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PLCs Professional Learning CommunityBy: Emily Lehmann
What is a PLC? PLC stands for Professional Learning Community Goal is to ensure that all students are provided a higher level of education Strive for students to become “committed lifelong learners”
What is a PLC? Professional Learning Communities can occur in any school with the commitment and ambition by all parties involved. Collaboration is used by the entire district to ensure that students are receiving the BEST education.
How Does a PLC work?Teachers, Students, Administration, parents, and the entire community come together to work toward creating a successful learning community.
How Does a PLC work? The members of a PLC work together and independently to reach one common goal. The goal is set with the high expectations that students will receive a higher level of education, collaboration among educators and administrators will occur , along with positive support and assistance from the community and parents.
How Does a PLC work? Teachers create common assessments to form common data that can be used at a later time to determine the successfulness of specific concepts. Goal is for students to become proficient/highly proficient in all common core state standards. Those students who are not proficient in certain areas are then provided further instruction, more practice, and one-on-one tutoring to guide them to proficiently. Student learning is monitored regularly to monitor student growth.
Who is Involved Everyone is involved in making a successful PLC. Parents Students Teachers Administrators Community Each member/group has a specific role
How to Start a PLC A professional learning community can be started in any school. The support from staff assists in the achievement of a PLC. Determine one common goal that is attainable and accessible.
How to Start a PLC It has been found that schools should “Work with the willing” when starting a PLC. It is important to focus on those who are interested, willing, excited, and most importantly dedicated to the idea. Once the PLC is started others will pick up the practices and jump on board.
How to Make a PLC Successful A PLC is successful when all members are working together to create a positive learning environment. Educators must also continue learning to ensure that the students are provided the most current information and new techniques are used to engage students.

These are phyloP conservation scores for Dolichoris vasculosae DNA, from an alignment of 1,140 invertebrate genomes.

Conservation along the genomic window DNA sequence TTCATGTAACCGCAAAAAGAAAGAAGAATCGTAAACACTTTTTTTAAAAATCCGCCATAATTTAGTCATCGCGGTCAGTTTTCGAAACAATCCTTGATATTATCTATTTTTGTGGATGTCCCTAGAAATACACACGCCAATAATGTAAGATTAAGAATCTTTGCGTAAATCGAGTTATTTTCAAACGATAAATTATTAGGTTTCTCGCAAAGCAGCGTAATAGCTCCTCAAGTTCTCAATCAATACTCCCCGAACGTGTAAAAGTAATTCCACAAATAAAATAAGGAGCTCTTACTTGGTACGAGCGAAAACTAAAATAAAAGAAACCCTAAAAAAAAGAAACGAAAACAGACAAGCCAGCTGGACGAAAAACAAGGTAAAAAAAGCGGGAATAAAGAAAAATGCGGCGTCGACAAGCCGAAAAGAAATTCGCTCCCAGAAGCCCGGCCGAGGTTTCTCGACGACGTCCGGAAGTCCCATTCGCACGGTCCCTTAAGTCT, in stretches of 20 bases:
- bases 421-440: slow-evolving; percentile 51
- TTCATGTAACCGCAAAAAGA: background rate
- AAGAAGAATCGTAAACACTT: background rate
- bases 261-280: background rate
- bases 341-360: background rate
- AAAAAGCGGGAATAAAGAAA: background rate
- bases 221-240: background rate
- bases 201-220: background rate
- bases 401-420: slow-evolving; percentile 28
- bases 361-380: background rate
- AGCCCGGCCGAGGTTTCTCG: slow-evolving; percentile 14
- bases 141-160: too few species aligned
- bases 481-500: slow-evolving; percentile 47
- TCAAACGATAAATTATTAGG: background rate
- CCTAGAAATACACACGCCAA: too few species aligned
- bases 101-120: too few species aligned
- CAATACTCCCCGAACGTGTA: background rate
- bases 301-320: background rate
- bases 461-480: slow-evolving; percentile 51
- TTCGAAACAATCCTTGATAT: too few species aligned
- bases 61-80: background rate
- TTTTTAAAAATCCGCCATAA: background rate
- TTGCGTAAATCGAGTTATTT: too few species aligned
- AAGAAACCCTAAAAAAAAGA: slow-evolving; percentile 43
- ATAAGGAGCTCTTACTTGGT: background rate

How to Make a PLC Successful It is essential that department teams within a school work together and collaborate to design common instructional material and assessments. The data collected from common assessments can then be examined and used to determine if practices were successful. The teams use data to better then education of the students. Collaboration is successful when teaching techniques are being discussed and changes occur for the better.
How to Make a PLC Successful Consistency throughout the school is key in a professional learning community. Teachers should work together and meet regularly to discuss teaching practices, ways of engaging students, and plans of meet the common goal.
Professional Learning Community Main Ideas Teamwork Collaboration Revision Goals Standards Common
Research Research has found many benefits that a PLC can bring to a school district The students success is no longer left on one teacher. Teachers are working together with one common goal of student success. They work together to create the most engaging activities that will promote a higher level of thinking. Teachers and staff are brought together for the common good of the students. Staff moral increases and teachers feel a greater satisfaction with the work being done.
Research It has been found that schools that have implemented the PLC ideas have seen incredible changes are are “full functioning PLCs in 2.5 years” (Learning Point 2009) Students have also been greatly impacted by the changes of a PLC. Proficiency levels have increased greatly Students become accountable and responsible for their learning.
Research Case studies of three elementary schools showed that during a five-year period, students from minority and low-income families improved their scores on state achievement tests from less than 50 percent proficient to 75 percent proficient. (Learning Point 2009)